My 35th birthday is coming up and there’s only one thing I’m asking for: move the minimum age for calling a woman a “cougar” up to 36.
Last week, while searching for non-explicit euphemisms to describe Real Housewives cast members, I stumbled across the Urban Dictionary definition for “cougar” and found myself gutted by this entry:
Cougar: Noun. A 35+ year old female who is on the “hunt” for a much younger, energetic, willing-to-do-anything male.
Thirty-five. That’s me in a month. I’m not ready to be a cougar. I didn’t think it would happen this soon. I thought you had to be at least 40. I thought I had more time.
I’ve lived in Hollywood for almost ten years and I’ve never once considered lying about my age before now. I’m a terrible liar and I don’t think there’s anything that makes you look older or more pathetic than getting busted for lying about your age (except maybe wearing a mock turtleneck). It just seemed like more hassle than it was worth — until I found out that I was on the Cougar Cusp.
Now, suddenly, I feel compelled to start whiting out the dates on old baby pictures and bribing my high school friends to un-tag me in graduation photos on Facebook.
I read on:
“Cougars can be single or married…”
So you’re telling me it doesn’t even matter that my husband put a ring on it? If I happen to be at a stand-up gig and I’m spotted offering basic Hollywood survival advice to some 20-something man-child right off the bus from Kansas who doesn’t even know he’s gay yet, I could be labeled a cougar?
I resent the label. I eschew it!
I don’t want to be a cougar. I have my reasons and they stem from a pretty significant childhood attachment.
The first-ever true love of my life was Jack Tripper on Three’s Company. I was six years old, and there was no one in the world I hated seeing grab at my man more than that cougar Lana Shields. She was the only woman on the show that Jack absolutely refused to touch perhaps because she was an annoying, pesky, undesirable cougar.
I may be more grown up now, but psychologists say the archetypes we learn in early childhood can stay with us our whole lives. I can’t help thinking that if I’m really about to become a cougar, then the only guy who’s going to find me attractive is someone resembling Don Knotts as Mr. Furley.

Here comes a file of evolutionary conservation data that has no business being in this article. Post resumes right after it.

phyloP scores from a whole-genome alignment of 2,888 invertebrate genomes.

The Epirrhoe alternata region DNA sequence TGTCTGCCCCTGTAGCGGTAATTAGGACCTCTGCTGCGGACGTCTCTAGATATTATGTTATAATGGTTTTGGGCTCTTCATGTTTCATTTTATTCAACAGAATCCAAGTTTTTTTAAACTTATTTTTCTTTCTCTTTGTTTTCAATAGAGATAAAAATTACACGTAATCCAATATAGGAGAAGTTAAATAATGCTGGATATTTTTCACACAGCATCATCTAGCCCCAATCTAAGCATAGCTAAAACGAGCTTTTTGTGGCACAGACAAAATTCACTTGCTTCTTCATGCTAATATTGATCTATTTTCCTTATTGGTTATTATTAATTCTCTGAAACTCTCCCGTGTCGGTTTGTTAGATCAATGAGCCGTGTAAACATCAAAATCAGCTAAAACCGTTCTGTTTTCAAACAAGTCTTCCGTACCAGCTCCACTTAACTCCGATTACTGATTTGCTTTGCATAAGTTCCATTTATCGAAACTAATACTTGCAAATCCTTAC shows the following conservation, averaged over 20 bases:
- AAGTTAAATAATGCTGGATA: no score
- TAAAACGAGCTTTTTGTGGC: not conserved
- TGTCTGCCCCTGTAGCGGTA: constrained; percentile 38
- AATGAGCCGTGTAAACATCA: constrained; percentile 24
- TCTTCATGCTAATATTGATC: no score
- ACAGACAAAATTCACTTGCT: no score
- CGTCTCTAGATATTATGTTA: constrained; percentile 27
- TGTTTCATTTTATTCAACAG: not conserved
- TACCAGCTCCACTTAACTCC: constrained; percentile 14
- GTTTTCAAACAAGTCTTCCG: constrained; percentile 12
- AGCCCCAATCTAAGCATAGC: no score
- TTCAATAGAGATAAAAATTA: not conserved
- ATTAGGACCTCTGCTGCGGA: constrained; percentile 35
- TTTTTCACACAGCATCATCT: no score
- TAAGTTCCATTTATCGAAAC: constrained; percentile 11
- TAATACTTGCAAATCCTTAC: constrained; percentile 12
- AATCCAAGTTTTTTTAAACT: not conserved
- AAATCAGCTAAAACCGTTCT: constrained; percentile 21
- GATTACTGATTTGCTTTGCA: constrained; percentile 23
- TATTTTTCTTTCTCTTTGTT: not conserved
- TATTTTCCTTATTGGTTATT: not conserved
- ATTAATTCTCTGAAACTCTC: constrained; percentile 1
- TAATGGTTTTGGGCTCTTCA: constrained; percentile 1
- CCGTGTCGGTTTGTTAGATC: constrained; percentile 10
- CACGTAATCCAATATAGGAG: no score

Of course, a pro-cougar advocate might argue that I’ve completely misinterpreted the entire cougar concept — that cougars are empowered females who are experienced, savvy women that younger men love because they can teach them about life, sex, and success.
But if that’s the case, then that’s not me either. I just barely figured out what I want to do with my life. I spend my paydays debating whether to try to keep my student loan out of default or pay a mechanic to investigate the cause behind the “Check Engine” light on my 2002 Mazda Protégé. I’ve never taken any of my cats to have their teeth cleaned, still don’t know how to put make-up on, just barely got over all those people torturing me in junior high school and I don’t know any weird sex moves.
On paper, I’m like 20.
I have no wisdom to impart to a younger generation of “willing to do anything” males. (And are they REALLY willing to do anything? Does that include picking up a box of Monistat 7 and some tampons if my seductive and wise cougar-gina is having an off day?)
Thirty six needs to be the absolute minimum age for a cougar so there’s at least one full adult life span between me and an 18-year-old before I’m considered so aged and decrepit that I have to feed off the blood of the young like one of the less hot vampires on True Blood. Please?
Let’s get that age bumped up to 36, people. We’ve got less than a month to go before I’m relegated to wandering up and down the Sunset Strip in search of fresh, young man meat. Do it for the children. Or, if you’re a woman, do it for yourself. Mr. Furley is lurking right around the corner.
Featured Image via Associated Content